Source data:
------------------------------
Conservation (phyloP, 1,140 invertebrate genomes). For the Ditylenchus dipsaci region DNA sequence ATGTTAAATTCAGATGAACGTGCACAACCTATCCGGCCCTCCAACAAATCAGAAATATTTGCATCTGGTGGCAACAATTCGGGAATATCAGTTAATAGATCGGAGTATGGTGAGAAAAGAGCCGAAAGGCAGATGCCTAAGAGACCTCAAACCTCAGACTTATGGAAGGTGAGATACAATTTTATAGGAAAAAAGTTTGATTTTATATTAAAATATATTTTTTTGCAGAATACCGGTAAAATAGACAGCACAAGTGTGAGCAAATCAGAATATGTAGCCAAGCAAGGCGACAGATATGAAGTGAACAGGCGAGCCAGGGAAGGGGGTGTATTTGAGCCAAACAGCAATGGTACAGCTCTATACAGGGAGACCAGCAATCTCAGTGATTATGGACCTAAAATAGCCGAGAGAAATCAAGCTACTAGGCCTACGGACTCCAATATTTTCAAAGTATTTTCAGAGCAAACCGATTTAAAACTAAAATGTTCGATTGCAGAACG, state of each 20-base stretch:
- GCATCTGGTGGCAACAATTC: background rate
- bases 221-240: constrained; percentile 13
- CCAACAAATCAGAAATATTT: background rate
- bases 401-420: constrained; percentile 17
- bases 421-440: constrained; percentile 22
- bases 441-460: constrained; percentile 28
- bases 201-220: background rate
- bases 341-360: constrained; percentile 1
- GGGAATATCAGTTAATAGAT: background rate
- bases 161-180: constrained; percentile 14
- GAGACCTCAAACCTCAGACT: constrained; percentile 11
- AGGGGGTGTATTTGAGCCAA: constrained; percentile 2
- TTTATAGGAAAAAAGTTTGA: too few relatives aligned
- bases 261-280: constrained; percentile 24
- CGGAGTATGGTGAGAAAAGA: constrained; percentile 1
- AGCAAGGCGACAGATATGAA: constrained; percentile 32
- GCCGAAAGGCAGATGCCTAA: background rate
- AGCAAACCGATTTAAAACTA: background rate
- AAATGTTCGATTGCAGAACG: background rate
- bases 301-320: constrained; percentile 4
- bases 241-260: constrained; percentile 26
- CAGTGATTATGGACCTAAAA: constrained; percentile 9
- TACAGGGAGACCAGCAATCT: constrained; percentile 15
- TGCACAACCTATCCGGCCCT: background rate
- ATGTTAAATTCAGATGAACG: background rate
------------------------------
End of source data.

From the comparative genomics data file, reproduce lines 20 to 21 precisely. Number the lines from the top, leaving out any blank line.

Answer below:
- AAATGTTCGATTGCAGAACG: background rate
- bases 301-320: constrained; percentile 4